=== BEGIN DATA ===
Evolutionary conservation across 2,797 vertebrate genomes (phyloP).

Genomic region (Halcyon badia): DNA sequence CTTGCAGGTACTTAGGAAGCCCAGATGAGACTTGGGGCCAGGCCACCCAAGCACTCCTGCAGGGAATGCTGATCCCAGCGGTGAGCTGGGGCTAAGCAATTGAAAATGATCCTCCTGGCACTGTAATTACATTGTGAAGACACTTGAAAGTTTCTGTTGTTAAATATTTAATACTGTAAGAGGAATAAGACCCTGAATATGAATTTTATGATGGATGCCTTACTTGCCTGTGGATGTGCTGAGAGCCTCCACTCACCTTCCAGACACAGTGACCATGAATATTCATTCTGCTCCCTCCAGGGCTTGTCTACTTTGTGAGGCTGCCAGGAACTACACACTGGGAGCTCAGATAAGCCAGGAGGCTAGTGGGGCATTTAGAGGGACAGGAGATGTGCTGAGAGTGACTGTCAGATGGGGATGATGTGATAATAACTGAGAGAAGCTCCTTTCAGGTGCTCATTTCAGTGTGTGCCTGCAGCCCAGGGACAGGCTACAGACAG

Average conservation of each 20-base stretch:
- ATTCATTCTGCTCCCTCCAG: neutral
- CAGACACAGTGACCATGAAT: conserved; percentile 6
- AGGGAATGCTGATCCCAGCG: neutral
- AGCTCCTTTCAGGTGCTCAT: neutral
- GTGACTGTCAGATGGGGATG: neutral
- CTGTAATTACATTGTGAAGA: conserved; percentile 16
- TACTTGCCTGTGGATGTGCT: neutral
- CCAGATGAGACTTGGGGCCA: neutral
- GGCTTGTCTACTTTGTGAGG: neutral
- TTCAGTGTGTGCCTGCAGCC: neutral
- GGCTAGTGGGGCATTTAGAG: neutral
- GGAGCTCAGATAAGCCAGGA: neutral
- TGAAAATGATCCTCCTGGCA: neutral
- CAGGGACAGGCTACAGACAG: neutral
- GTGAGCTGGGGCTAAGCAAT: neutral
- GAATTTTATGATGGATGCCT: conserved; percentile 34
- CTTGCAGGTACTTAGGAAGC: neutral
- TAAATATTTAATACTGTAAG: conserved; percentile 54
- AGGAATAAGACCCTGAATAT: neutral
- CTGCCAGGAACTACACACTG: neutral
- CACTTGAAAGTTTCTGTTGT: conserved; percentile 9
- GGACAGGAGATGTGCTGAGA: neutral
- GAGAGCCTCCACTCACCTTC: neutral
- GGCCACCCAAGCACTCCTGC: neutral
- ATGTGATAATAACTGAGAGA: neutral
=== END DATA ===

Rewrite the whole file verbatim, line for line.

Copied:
Evolutionary conservation across 2,797 vertebrate genomes (phyloP).

Genomic region (Halcyon badia): DNA sequence CTTGCAGGTACTTAGGAAGCCCAGATGAGACTTGGGGCCAGGCCACCCAAGCACTCCTGCAGGGAATGCTGATCCCAGCGGTGAGCTGGGGCTAAGCAATTGAAAATGATCCTCCTGGCACTGTAATTACATTGTGAAGACACTTGAAAGTTTCTGTTGTTAAATATTTAATACTGTAAGAGGAATAAGACCCTGAATATGAATTTTATGATGGATGCCTTACTTGCCTGTGGATGTGCTGAGAGCCTCCACTCACCTTCCAGACACAGTGACCATGAATATTCATTCTGCTCCCTCCAGGGCTTGTCTACTTTGTGAGGCTGCCAGGAACTACACACTGGGAGCTCAGATAAGCCAGGAGGCTAGTGGGGCATTTAGAGGGACAGGAGATGTGCTGAGAGTGACTGTCAGATGGGGATGATGTGATAATAACTGAGAGAAGCTCCTTTCAGGTGCTCATTTCAGTGTGTGCCTGCAGCCCAGGGACAGGCTACAGACAG

Average conservation of each 20-base stretch:
- ATTCATTCTGCTCCCTCCAG: neutral
- CAGACACAGTGACCATGAAT: conserved; percentile 6
- AGGGAATGCTGATCCCAGCG: neutral
- AGCTCCTTTCAGGTGCTCAT: neutral
- GTGACTGTCAGATGGGGATG: neutral
- CTGTAATTACATTGTGAAGA: conserved; percentile 16
- TACTTGCCTGTGGATGTGCT: neutral
- CCAGATGAGACTTGGGGCCA: neutral
- GGCTTGTCTACTTTGTGAGG: neutral
- TTCAGTGTGTGCCTGCAGCC: neutral
- GGCTAGTGGGGCATTTAGAG: neutral
- GGAGCTCAGATAAGCCAGGA: neutral
- TGAAAATGATCCTCCTGGCA: neutral
- CAGGGACAGGCTACAGACAG: neutral
- GTGAGCTGGGGCTAAGCAAT: neutral
- GAATTTTATGATGGATGCCT: conserved; percentile 34
- CTTGCAGGTACTTAGGAAGC: neutral
- TAAATATTTAATACTGTAAG: conserved; percentile 54
- AGGAATAAGACCCTGAATAT: neutral
- CTGCCAGGAACTACACACTG: neutral
- CACTTGAAAGTTTCTGTTGT: conserved; percentile 9
- GGACAGGAGATGTGCTGAGA: neutral
- GAGAGCCTCCACTCACCTTC: neutral
- GGCCACCCAAGCACTCCTGC: neutral
- ATGTGATAATAACTGAGAGA: neutral